Cyndi's Two Cents

What is the definition of a family farm?


If you – with other members of your family – grow corn and soybeans on 100 acres and have 10 sows, 2 goats, a dozen rabbits, 5 hens and a rooster, does that make yours a family farm? According to so-called mainstream media and several self-proclaimed experts on the subject – like urban politicians and aging country music stars – it does.

If you, with other members of your family, grow corn and soybeans on 10,000 acres, and have 10,000 sows, 200 goats, 20,000 hens and no roosters, is yours, too, a family farm? Those urban politicians and aging country music stars I mentioned probably think not. They would probably label yours a factory farm although they have not taken the time to learn about you or your practices.

I have a problem with that.

On May 11, 1935, President Franklin D. Roosevelt signed an executive order to create the REA to bring power to rural areas. REA is hailed as having the greatest impact on rural America, credited with transforming a life of challenges into one of productivity and prosperity. Talk about changing how families farm! Readily available electricity changed many aspects of life on the family farm. Increased efficiencies brought on by the introduction of power to rural American empowered farmers then as modern technology empowers farmers today.

Most farm families – no matter how many acres are farmed or livestock raised – are certainly not going to intentionally pollute the environment. Most farmers drink the same water and breathe the same air as their neighbors. Being good stewards of the land, air, water, and livestock is not only the right behavior, but it is the best management practice.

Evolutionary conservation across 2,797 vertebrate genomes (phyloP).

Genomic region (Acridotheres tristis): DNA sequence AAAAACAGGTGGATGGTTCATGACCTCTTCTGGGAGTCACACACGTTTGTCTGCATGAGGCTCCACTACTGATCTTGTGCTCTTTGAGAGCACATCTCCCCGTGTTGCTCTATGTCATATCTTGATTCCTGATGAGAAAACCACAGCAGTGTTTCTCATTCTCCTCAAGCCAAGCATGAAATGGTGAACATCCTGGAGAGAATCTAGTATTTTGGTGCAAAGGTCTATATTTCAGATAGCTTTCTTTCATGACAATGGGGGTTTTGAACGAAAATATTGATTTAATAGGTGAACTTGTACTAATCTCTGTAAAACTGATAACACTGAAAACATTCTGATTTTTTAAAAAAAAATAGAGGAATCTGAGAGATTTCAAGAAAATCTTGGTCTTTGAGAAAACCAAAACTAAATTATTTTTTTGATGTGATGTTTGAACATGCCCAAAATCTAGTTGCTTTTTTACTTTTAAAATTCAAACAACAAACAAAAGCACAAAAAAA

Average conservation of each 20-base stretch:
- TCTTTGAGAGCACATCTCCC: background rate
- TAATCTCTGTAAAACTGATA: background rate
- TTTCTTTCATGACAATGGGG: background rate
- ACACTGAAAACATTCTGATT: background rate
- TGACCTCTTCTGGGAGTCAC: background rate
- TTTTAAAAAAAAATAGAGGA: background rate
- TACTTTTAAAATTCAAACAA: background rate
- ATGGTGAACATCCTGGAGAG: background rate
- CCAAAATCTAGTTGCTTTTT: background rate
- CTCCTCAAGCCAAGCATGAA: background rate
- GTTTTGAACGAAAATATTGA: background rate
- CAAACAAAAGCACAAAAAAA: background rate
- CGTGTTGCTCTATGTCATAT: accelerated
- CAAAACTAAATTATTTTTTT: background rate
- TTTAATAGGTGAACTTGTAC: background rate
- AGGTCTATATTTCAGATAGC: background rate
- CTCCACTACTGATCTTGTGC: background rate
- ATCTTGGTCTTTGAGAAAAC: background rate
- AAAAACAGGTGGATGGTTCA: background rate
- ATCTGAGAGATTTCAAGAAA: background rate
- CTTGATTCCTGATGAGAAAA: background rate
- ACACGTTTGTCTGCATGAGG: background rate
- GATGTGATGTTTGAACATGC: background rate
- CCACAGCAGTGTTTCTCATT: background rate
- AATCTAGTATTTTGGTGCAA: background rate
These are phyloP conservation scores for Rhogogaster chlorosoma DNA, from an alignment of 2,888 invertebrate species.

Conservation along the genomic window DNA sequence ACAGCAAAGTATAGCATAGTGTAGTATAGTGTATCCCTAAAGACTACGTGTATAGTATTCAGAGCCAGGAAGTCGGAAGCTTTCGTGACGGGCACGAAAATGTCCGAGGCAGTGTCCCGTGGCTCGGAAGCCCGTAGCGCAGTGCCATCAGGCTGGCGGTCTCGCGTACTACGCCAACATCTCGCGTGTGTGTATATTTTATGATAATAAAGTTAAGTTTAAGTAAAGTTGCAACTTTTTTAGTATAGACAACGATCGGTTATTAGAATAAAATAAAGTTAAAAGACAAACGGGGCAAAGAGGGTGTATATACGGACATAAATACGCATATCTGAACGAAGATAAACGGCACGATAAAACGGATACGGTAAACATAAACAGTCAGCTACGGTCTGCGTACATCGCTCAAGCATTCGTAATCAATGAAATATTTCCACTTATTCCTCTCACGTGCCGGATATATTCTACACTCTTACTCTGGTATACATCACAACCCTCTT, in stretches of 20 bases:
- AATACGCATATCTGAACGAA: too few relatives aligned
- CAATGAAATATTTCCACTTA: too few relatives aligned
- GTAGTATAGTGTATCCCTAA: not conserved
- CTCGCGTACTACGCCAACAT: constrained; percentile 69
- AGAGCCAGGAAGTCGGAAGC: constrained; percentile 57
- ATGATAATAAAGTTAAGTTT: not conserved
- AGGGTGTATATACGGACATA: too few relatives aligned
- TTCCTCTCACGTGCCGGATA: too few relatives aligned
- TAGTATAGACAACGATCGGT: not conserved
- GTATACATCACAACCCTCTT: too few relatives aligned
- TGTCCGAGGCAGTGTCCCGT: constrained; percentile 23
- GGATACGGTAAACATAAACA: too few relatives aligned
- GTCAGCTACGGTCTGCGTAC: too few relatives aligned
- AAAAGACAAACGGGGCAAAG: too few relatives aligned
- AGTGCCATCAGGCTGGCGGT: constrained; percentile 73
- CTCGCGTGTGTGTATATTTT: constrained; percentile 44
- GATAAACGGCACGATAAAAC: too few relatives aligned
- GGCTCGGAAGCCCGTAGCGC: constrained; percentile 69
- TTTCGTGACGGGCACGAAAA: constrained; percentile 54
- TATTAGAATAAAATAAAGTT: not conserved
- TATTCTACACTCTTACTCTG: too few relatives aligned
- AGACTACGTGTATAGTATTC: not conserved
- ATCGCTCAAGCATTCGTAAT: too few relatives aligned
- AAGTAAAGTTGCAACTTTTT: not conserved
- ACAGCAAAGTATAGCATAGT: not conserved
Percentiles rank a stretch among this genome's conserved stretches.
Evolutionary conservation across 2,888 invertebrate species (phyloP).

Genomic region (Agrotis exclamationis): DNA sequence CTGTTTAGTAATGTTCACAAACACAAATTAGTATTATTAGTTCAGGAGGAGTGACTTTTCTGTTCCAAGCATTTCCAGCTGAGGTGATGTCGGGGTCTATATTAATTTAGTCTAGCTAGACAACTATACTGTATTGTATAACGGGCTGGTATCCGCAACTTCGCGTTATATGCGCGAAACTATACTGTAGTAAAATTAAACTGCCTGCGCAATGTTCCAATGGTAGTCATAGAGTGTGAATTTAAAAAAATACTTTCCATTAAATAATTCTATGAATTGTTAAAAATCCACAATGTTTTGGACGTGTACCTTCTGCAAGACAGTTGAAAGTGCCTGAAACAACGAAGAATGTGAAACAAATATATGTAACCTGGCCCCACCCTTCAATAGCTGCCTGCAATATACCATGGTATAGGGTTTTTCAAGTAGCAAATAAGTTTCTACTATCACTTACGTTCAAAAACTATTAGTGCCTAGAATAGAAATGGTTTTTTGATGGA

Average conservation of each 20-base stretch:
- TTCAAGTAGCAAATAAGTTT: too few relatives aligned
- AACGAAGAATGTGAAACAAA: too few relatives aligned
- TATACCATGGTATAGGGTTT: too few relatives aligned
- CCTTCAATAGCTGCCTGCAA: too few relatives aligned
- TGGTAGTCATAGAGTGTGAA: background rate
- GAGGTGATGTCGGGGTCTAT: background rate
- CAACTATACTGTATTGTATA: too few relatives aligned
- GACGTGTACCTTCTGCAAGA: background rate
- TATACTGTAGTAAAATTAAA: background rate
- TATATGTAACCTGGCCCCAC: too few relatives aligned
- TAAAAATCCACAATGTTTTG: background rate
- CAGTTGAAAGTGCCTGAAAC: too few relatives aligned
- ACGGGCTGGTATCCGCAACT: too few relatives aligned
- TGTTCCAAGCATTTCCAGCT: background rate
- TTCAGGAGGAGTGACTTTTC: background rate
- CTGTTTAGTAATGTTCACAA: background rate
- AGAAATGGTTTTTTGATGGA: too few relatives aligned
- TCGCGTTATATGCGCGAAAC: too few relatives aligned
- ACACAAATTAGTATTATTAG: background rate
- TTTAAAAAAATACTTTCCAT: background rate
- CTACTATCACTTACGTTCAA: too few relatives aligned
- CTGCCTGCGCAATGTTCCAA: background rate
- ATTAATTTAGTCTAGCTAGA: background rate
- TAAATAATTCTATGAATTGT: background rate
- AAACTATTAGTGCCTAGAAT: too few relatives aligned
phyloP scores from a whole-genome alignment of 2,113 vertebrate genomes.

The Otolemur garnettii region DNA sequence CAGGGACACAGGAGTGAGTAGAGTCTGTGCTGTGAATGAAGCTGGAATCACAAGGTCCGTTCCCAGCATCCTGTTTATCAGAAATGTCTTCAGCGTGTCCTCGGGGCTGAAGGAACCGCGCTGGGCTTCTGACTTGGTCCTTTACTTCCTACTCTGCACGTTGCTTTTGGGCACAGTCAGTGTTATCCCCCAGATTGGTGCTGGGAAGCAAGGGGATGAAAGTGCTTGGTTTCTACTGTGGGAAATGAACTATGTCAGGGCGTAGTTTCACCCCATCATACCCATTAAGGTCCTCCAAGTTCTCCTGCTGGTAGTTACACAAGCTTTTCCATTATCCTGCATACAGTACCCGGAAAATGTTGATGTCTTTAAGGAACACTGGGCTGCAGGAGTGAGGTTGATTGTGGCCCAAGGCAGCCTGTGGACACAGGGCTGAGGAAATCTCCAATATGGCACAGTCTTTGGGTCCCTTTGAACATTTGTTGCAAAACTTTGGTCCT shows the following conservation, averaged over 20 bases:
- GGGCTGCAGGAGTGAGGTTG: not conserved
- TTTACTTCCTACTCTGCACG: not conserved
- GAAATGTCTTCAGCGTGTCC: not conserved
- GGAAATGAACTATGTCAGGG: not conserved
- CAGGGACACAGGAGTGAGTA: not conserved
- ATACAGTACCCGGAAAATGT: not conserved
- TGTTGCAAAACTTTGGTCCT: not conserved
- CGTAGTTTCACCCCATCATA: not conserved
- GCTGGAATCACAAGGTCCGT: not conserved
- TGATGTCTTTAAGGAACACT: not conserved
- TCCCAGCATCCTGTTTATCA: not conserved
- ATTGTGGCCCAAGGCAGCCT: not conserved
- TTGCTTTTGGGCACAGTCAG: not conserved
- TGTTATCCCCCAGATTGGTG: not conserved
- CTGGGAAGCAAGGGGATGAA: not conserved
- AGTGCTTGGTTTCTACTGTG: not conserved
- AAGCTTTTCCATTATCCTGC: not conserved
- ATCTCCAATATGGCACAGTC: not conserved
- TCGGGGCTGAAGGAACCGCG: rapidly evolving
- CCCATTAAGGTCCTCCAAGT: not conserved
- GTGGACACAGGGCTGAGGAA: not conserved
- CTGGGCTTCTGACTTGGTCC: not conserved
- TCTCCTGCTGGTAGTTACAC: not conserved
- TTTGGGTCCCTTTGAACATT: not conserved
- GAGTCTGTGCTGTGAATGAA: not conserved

We love what we do, but we are a for-profit business. That seems to be the sticking point – if you actually break even or make some money farming – the perception is that you are not a true family farm. If we have more than 10 cows or sows, our animal welfare practices are brought into question.

We are the families who go out in the middle of the night to check on a cow giving birth. We’re the families who have back-up generators to ensure our hog buildings stay warm during a late winter storm, but our own homes – well, we’ll just have to wear an extra pair of socks and light the kerosene heater.

We are the families who miss the music programs at the grade school because there is a sow that needs birthing assistance. We are the families who miss dance recitals, church picnics, family reunions, and postpone our children’s birthday parties because rain is on the way and the hay needs baled, or the conditions are right to plant corn or spray soybeans or harvest wheat.

Big or small, it shouldn’t matter, as long as you are doing it right on your farm every day.


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